MLK Day – How Far We’ve Come and How Much More To Go

As a nation, America has so much to be proud of because of its ethnically rich diverse make-up, this allows for the United States to be one of the most advanced nations. We know however,  that this did not come without a price. A price of sacrifice by many heroes, from the veterans that give service to their country to the local church or hospital volunteers. There here is a hero whose legacy and sacrifices stands the test of time spans across races and generations. That is the legacy of Dr. Martin Luther King.

Many people will spend this day volunteering, many will spend it engaging in various memorial activities and many will spend this day reflecting on current situations as individuals and as a people.  More importantly, we will reflect on the contributions of Dr. Martin Luther King.  Although, many for as let’s use this day to continue to reflect on  the sacrifices he did so that we can continue to put effort tin the advancement of equality for all.

Dr. King’s contributions are in the form of the policies he helped establish (or abolish) in order for a nation-wide diverse group of people to live, congruently. He helped provide a foundation for which we can all grow together as country and as a society.  He did this with the tools of peaceful protest and helped make great strides for our society in the area of human rights. Dr King’s successful ability to affect policy change to eradicate violations of human rights is unparalleled.

Dr. King’s Contributions – Reforming Laws

The Montgomery Boycott – This event is evidence that sometimes for great things to occur, it takes time.  It was a national movement against segregation. which lasted over a year from  December 5, 1955, to December 20, 1956.  Which was sparked by Rosa Park’s refusal to give up her seat on a bus simply because she was black.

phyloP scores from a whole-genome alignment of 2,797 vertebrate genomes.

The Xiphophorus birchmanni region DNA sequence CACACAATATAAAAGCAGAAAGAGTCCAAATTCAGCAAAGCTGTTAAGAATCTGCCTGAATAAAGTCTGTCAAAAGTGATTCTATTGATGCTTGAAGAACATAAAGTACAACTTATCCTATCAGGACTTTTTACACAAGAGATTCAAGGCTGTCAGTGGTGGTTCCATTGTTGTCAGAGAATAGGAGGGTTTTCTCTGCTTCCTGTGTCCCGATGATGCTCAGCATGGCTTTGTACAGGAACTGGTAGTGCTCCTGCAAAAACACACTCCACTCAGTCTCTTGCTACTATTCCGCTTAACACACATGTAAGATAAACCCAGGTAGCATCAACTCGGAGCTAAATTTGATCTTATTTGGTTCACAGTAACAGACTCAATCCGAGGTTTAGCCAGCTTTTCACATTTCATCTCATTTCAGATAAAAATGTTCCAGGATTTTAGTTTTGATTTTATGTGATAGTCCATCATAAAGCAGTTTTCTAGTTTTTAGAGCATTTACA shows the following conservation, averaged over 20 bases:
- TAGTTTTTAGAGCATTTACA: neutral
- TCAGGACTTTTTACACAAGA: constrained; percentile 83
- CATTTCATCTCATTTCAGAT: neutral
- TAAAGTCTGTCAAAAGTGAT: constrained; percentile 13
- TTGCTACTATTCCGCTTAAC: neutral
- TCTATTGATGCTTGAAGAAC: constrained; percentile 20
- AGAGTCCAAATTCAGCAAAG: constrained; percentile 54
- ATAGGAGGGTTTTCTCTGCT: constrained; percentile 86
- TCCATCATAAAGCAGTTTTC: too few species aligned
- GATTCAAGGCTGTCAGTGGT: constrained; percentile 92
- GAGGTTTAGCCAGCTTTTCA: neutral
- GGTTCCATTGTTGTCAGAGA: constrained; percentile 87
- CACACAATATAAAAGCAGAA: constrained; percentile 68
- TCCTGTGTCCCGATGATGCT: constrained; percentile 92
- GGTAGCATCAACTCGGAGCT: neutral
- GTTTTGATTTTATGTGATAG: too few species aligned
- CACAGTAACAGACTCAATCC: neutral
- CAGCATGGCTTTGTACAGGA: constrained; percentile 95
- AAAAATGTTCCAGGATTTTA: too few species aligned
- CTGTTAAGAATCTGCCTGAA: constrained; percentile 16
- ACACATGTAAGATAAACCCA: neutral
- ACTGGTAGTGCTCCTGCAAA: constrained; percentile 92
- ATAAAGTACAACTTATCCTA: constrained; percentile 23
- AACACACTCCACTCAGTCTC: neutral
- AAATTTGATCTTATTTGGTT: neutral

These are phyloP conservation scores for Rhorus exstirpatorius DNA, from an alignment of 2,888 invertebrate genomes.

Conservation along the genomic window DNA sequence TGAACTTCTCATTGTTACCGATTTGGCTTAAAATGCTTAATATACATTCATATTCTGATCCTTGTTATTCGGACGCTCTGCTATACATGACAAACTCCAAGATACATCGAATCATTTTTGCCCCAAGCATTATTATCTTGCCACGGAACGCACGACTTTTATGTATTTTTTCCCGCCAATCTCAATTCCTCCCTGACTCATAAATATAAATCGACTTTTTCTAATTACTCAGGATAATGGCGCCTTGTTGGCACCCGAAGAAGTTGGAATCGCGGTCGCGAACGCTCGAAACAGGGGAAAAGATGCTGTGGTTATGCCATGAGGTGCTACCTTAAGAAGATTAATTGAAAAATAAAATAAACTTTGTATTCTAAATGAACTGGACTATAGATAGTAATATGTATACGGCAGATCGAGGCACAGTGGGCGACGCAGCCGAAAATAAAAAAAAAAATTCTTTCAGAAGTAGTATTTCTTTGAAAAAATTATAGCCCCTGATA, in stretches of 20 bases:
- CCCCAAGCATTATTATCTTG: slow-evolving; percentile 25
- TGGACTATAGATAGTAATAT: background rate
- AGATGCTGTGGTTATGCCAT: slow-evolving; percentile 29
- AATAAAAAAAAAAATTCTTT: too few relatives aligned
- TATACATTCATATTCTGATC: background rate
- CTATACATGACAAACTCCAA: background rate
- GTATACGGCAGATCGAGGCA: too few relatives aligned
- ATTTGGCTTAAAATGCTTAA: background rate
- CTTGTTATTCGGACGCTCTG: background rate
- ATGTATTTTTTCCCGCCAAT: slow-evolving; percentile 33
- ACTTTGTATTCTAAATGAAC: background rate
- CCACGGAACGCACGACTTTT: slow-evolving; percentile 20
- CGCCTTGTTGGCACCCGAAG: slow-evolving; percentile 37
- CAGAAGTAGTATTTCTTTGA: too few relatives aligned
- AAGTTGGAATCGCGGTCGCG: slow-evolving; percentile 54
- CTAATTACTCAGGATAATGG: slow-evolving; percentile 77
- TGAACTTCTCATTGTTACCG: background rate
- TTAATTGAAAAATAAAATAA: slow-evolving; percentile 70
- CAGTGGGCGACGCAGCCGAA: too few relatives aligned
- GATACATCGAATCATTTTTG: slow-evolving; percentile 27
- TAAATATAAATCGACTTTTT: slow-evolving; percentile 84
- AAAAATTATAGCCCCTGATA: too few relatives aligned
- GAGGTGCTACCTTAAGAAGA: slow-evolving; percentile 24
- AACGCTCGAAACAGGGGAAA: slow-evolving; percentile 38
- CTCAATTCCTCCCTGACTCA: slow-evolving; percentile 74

Dr. Martin Luther King declared that the black community boycott the Montgomery Alabama bus transit system and ultimately it became a success, largely in part because most of the patrons of the bus system were African American. In 1956 a Federal court upheld that the segregation laws in Alabama were unconstitutional and later the Supreme Court upheld this as law also, making it segregation unconstitutional. This was one of the first victories of the Civil Rights Movement.

The Birmingham Campaign – There were some protests for which Dr. King was compelled enough to go to jail and he intentionally made it part of his strategy to bring awareness to the discriminatory practices.   One of which included his opposition to the polices that were used by the local businesses that were discriminatory. These businesses had a policy of not hiring black people. There were businesses that had practice of using separate bathrooms for black people and separate ones for white people.  So, Dr. King along with the Christian Leadership Council, coordinated  sit-in protests and marches with the “aim of getting arrested” according to The Christian Science Monitor.  This was for “the purpose of … direct action is to create a situation so crisis-packed that it will inevitably open the door to negotiation.”  It was all Dr. King’s strategy to help bring segregation to light in order to begin the discussion of the problem.  “This Birmingham movement is one of the most inspiring developments in the non-violent struggle,”  said Dr. King.

March on Washington – The famous “I have a Dream” Speech which continues to resonate throughout the country to this day, was given during the event of the March On Washington. Officially called the “March on Washington for Jobs and Freedom” the purpose of this march was to point out the fact that there were still huge inequities in the labor and job markets that preventing African-Americans from becoming employed. This event attracted over 250,000 people at the Lincoln Memorial, which was the largest political gathering the United States had seen at that time.

Ironically, even though this event is responsible for the historical “I Have A Dream” speech to this day, it was a part of the speech that was not planned.  According to, Gospel star Mahalia Jackson who performed during the event, interrupted Dr. King who had actually started his speech with “I have been scorned…”  Mahalia then shouted her request to Dr. King,  “Tell ‘em about the dream, Martin, tell ‘em about the dream!”,  Mahalia said and at that point, it was literally history in the making.

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